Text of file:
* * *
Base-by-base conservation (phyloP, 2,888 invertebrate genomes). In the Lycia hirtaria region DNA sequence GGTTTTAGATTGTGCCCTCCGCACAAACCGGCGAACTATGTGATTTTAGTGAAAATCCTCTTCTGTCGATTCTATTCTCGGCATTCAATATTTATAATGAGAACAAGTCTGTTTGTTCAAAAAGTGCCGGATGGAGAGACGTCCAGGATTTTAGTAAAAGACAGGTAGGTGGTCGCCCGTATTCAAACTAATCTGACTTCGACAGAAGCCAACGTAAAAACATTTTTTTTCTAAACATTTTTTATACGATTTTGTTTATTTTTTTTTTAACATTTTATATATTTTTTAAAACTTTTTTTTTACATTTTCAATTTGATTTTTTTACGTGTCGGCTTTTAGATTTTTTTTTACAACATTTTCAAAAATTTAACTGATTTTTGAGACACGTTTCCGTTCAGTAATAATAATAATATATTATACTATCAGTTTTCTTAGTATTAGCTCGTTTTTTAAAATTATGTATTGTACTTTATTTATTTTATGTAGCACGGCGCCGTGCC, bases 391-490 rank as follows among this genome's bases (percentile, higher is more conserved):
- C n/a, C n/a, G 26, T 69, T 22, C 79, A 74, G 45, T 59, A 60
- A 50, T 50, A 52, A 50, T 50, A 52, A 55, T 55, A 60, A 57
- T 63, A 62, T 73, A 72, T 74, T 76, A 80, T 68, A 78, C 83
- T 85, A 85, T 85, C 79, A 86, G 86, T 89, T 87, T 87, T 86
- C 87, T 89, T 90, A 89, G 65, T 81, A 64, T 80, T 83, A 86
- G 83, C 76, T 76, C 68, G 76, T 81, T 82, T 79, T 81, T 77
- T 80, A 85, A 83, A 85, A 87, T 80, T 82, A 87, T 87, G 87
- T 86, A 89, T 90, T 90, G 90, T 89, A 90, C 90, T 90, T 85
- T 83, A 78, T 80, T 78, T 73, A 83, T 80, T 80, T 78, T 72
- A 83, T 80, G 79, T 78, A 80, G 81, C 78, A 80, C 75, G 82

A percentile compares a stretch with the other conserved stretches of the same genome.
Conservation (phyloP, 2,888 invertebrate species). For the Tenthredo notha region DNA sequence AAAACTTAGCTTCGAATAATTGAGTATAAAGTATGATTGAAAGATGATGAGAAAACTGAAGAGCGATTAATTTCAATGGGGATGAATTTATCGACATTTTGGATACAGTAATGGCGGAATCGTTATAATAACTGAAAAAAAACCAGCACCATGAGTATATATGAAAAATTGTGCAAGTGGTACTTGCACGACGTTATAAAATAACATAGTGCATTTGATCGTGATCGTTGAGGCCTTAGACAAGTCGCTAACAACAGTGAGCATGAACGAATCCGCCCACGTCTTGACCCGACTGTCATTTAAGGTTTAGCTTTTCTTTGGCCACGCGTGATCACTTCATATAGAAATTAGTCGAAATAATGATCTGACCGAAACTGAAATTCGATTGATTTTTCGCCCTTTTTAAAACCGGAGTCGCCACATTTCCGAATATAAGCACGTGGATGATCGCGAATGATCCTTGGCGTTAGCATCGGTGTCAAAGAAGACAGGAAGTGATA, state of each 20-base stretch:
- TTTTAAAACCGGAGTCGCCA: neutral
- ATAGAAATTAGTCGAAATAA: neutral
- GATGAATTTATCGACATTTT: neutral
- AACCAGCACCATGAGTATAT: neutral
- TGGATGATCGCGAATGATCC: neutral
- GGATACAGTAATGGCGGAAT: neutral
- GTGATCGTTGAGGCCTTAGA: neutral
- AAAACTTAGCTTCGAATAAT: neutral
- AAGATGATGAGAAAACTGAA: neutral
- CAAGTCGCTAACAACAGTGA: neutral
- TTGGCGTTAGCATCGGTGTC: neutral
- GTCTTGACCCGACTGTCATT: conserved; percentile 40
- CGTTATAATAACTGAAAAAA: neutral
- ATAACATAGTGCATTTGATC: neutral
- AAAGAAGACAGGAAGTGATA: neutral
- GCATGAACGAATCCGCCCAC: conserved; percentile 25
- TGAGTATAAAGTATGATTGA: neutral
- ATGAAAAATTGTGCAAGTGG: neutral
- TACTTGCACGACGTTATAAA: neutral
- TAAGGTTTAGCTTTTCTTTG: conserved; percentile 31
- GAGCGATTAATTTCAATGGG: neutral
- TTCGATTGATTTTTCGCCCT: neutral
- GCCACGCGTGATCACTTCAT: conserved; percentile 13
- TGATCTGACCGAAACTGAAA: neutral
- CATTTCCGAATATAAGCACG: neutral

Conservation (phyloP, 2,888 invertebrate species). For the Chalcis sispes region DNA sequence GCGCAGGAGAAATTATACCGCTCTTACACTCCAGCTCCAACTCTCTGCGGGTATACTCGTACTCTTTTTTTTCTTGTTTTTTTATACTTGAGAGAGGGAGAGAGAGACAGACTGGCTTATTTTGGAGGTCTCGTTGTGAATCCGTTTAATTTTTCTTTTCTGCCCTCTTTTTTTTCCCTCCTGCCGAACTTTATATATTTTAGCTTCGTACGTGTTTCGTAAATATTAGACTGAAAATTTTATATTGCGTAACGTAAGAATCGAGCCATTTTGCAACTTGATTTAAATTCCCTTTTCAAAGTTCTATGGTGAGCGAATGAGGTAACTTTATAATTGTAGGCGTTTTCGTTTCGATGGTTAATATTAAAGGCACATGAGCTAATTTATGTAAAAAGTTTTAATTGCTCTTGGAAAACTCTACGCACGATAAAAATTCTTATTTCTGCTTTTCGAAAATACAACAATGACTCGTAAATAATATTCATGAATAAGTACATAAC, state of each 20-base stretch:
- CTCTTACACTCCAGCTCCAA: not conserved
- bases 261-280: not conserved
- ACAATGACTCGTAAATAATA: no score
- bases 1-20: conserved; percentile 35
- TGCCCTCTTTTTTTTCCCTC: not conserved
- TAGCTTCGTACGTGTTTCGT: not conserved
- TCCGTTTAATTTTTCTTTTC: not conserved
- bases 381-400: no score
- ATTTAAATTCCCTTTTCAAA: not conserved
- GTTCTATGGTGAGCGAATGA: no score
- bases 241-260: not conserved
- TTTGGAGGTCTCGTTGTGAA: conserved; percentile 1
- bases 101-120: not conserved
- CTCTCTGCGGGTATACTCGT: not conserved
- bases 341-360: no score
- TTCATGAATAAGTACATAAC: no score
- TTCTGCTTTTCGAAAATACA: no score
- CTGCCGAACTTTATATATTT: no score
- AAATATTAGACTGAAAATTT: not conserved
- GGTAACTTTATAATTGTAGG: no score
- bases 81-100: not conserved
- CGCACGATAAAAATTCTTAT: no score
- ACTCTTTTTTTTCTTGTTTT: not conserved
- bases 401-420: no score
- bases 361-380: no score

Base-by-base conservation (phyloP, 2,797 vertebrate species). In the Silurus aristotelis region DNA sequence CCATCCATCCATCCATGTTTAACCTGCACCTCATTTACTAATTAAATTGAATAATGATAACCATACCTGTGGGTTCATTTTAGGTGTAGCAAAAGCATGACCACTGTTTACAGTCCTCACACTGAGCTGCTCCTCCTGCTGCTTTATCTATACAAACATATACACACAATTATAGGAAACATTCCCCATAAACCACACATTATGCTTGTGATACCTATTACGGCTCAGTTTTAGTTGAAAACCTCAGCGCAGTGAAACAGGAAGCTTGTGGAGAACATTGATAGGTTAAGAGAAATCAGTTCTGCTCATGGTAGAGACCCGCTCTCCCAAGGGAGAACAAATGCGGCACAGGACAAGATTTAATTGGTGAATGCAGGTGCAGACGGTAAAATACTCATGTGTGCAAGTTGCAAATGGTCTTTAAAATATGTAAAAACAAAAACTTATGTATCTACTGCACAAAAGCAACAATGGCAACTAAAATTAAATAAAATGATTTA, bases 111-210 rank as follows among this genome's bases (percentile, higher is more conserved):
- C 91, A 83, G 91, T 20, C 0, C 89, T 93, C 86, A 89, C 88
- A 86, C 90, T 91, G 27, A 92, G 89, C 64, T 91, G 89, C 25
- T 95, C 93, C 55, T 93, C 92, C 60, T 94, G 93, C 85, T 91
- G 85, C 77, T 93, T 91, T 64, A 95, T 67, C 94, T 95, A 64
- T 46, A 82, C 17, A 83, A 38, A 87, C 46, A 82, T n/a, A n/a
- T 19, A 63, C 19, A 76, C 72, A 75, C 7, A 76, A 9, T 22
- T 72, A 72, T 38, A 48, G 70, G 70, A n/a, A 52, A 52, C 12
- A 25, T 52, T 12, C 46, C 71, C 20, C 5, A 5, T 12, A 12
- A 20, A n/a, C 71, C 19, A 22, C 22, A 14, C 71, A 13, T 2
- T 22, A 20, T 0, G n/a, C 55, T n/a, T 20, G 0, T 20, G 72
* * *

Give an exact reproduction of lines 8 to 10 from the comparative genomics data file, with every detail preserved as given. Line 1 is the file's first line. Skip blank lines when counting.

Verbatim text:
- T 80, A 85, A 83, A 85, A 87, T 80, T 82, A 87, T 87, G 87
- T 86, A 89, T 90, T 90, G 90, T 89, A 90, C 90, T 90, T 85
- T 83, A 78, T 80, T 78, T 73, A 83, T 80, T 80, T 78, T 72